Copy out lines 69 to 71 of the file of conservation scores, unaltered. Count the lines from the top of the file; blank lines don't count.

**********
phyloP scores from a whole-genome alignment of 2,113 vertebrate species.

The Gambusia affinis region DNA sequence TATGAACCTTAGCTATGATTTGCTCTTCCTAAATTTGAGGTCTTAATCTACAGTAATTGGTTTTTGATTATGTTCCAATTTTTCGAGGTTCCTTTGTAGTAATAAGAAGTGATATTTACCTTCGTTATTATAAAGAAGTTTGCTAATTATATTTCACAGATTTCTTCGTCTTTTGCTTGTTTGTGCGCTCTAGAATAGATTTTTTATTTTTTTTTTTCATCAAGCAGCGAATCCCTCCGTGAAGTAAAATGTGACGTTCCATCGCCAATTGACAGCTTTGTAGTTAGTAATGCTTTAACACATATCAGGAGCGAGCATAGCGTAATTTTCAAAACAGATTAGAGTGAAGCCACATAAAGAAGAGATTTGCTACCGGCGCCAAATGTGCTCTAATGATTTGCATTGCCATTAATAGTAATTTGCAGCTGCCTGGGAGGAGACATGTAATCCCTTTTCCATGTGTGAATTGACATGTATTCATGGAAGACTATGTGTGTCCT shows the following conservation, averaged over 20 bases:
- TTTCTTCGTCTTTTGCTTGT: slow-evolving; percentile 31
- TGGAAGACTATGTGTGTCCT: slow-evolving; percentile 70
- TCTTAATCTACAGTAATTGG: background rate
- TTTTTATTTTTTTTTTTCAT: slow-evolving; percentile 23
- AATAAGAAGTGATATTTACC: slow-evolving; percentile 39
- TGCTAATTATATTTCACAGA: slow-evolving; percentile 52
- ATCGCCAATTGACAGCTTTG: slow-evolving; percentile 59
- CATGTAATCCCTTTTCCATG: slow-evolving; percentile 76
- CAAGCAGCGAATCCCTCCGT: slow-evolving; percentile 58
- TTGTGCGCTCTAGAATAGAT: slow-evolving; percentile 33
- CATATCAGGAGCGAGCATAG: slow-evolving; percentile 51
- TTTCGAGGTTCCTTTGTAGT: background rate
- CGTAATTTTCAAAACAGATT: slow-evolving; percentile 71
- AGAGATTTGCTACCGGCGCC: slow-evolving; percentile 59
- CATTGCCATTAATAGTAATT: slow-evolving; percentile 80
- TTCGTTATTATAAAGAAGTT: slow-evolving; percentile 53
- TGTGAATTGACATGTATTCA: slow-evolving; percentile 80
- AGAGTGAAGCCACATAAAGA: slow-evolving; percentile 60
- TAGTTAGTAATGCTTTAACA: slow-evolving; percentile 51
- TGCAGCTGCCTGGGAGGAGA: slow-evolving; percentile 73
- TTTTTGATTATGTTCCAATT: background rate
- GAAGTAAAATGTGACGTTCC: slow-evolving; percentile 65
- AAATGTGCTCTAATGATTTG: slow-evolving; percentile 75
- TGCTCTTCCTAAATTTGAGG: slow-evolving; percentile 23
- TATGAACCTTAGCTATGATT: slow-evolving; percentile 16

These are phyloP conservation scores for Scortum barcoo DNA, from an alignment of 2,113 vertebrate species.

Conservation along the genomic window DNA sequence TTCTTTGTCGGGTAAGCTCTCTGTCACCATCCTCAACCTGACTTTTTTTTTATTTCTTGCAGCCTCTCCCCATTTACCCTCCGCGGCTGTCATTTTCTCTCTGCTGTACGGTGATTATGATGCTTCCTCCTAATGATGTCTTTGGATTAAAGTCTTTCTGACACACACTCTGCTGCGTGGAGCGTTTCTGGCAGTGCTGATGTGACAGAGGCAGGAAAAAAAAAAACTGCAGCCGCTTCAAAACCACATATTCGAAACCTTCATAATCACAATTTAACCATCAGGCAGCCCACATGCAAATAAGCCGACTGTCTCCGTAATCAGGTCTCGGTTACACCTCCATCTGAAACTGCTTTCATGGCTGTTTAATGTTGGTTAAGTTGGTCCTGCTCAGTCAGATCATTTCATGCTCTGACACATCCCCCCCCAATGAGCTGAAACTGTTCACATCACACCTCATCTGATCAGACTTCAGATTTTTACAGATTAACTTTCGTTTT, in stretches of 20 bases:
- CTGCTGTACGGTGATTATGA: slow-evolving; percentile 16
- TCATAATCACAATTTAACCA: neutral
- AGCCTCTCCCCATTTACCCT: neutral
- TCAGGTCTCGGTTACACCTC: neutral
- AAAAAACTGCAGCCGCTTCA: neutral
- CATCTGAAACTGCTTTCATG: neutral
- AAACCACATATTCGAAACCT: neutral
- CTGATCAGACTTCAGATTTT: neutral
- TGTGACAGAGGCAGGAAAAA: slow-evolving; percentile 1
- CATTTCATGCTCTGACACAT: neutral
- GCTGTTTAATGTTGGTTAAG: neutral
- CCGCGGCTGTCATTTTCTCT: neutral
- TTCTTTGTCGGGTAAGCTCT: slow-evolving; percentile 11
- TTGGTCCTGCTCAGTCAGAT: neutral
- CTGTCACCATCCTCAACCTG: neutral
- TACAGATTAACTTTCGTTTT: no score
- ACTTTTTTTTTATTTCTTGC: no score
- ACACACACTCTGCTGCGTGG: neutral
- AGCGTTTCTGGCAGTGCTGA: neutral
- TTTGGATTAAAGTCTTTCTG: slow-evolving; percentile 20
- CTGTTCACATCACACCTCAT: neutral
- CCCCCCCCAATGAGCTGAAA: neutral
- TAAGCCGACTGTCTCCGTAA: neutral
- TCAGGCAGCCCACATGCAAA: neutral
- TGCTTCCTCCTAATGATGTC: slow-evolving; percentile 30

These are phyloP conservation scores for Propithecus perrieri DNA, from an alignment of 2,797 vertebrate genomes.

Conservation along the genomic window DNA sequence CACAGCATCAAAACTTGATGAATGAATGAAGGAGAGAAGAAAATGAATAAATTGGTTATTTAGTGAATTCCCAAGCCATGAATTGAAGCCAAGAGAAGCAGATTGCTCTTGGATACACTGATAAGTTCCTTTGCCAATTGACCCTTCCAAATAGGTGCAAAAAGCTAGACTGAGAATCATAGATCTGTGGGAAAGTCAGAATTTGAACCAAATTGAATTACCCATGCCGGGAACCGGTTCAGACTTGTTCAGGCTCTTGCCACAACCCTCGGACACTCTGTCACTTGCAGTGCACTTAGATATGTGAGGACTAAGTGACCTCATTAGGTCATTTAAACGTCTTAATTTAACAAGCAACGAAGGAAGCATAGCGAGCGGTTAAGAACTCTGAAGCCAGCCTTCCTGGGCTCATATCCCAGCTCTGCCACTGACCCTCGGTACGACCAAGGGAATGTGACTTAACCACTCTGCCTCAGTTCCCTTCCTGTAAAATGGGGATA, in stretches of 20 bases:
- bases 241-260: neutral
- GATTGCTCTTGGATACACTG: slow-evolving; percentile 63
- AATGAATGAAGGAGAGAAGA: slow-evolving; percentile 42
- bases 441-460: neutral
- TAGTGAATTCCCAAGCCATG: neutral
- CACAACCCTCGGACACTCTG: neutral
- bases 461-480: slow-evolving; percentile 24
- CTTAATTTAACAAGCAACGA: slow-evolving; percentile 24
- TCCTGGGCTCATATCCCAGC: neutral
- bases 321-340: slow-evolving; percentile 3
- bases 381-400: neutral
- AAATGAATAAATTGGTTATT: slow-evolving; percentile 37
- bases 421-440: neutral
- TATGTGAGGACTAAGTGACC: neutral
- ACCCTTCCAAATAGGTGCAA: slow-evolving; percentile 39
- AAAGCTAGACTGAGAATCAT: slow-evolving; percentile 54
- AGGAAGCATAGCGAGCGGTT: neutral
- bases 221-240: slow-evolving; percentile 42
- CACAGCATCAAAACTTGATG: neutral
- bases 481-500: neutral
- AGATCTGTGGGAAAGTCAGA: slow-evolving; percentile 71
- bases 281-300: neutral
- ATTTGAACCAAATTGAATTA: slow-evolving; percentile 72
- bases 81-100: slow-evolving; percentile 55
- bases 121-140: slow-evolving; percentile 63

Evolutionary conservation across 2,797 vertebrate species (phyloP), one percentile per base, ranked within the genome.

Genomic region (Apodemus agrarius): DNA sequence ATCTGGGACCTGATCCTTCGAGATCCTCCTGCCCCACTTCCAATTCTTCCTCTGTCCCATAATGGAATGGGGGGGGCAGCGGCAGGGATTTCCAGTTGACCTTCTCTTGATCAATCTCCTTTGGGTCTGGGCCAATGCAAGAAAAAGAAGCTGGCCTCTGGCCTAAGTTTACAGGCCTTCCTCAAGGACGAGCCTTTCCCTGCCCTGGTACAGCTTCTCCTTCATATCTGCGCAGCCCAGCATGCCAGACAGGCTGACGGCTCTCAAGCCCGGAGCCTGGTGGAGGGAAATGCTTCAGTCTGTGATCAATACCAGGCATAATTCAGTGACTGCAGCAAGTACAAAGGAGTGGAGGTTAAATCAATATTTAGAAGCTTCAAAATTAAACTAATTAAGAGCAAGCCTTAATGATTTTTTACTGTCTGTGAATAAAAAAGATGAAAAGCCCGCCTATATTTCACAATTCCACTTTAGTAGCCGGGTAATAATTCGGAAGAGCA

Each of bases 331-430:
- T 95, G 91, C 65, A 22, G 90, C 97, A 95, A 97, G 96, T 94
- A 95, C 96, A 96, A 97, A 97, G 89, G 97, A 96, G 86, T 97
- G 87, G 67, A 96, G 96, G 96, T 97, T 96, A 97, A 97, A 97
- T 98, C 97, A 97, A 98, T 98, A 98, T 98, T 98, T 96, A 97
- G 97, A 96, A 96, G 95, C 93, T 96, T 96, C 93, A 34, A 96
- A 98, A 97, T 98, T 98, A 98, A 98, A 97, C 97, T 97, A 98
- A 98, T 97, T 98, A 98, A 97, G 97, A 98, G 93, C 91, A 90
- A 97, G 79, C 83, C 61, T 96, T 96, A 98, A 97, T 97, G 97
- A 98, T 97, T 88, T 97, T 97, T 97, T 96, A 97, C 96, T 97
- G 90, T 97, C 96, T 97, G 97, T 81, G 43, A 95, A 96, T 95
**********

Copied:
- bases 421-440: neutral
- TATGTGAGGACTAAGTGACC: neutral
- ACCCTTCCAAATAGGTGCAA: slow-evolving; percentile 39